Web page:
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The Illustrated Life of Carmen Hui


Carem Hui illustration

From Australian botanicals to pet portraits, the Marrickville artist uses her drawings to evoke fond memories.

There’s something oddly moving about seeing a resplendent Australian native bouquet arranged in a Vegemite jar. Whether it’s about finding comfort in the botanical or beauty in the everyday, evoking an emotional connection is what Marrickville-based artist Carmen Hui has carefully cultivated in her work over many years.

“It brings me joy when someone sees my work and tells me how much it reminds them of their grandparents, their family gathering or something nostalgic from their past,” she says.

Hui’s signature drawings feature works such as a waratah in a Tasmanian leatherwood honey tin, succulents in a peanut butter jar and sunflowers in a XXXX beer can. “I like pairing everyday objects that might otherwise be overlooked in an unexpected manner and I guess that's how my Australiana floral series was born,” she says. “I am also very much interested in the idea of home and memories, how everyday objects can play a significant role in the way we recall our past.”

With coloured pencil as her medium – “I love colours, always have, and I love finding ways to combine palettes and make a synergy between my work” – she takes between a week to a month to complete a piece from inspiration to finished work.

“I normally have a huge list of ideas to draw from and I usually start by seeing what grabs me at the time. Once I have an idea in my head, I spend a few days gathering visuals and planning the layout of the drawing to see if it'll work.”

Carmen Hui art using beer can

After planning she draws, though only for a couple of hours at a time to save her wrist. The rest of the time is spent on the business side. “There's a romantic idea that all we do is draw all day, but very often there is a lot of admin associated with having a career as an artist. You need to learn how to market yourself, how to run an online business, how to juggle multiple projects, how to keep on top of inventory,” she explains, noting it took “a fair amount of hard work, sweat and tears” to get to this point.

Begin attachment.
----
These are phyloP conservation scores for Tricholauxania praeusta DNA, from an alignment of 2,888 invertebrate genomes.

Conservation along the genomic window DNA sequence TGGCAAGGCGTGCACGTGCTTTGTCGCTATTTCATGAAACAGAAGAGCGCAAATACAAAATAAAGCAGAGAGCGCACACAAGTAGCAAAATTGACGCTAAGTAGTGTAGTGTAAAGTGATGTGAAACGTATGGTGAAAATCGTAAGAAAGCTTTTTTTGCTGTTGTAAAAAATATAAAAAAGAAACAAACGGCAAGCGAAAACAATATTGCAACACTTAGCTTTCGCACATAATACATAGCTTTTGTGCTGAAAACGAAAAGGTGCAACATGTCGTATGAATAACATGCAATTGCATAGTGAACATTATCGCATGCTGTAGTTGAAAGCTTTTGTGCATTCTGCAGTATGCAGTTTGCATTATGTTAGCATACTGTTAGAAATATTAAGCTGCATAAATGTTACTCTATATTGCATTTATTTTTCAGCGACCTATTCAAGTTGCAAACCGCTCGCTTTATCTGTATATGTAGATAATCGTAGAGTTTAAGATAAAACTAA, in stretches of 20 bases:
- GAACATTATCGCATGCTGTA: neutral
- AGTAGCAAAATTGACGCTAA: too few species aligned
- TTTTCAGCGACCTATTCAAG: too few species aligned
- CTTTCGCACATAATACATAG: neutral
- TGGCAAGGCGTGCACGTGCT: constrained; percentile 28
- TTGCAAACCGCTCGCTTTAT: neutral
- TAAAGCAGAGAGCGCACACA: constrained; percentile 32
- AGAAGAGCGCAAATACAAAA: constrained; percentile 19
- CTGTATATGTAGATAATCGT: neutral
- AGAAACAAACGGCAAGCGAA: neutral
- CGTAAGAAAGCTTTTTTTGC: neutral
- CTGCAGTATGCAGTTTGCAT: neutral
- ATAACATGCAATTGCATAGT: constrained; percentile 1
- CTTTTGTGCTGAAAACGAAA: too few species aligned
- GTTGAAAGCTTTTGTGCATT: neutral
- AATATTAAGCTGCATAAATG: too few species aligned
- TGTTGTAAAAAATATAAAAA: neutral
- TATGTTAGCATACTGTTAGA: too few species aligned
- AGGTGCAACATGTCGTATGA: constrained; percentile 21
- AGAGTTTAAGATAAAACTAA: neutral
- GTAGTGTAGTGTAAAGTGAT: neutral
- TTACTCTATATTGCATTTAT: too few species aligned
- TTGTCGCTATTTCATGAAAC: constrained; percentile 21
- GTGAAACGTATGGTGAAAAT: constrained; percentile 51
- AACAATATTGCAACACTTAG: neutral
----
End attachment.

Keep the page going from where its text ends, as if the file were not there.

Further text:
Hui only took the step to become a full-time artist seven years ago, though “I have been drawing ever since I can remember,” she discloses. “Like many creative people with no understanding how art could be a career, I [first] opted for a career in graphic design. Fortunately, with the help of social media, a few opportunities presented themselves that saw me reach a wider audience and I was able to create a website to sell my work.”

Today she gravitates towards the things that interest her most, namely nature – flora and fauna – which includes pet commissions. “I am constantly in awe of animal intelligence and our relationship with them, so drawing pet portraits seems like a natural progression,” Hui notes. “Drawing commissions for other people helped me to hone my style and grow technically as an artist.”

The nature-lover is also a proud Inner Westie, and lives and works in a converted warehouse. If you want the best of Marrickville in a day, Hui says to start with a hearty breakfast – Kurumac is a current favourite – then “wander around the side streets to check out some of the neighbourhood cats, street art and old buildings,” she recommends. End it ”by visiting a few of our local breweries for a cheeky drink and a snack from a visiting food truck that brings a world of flavours to our doorstep.”

The thing she loves most about the suburb? It’s “a diverse community built by many cultures and small businesses,” she says. “It is like a small organism that is constantly changing, you never know what will pop up around the corner, which I find very exciting.”

Carmen Hui



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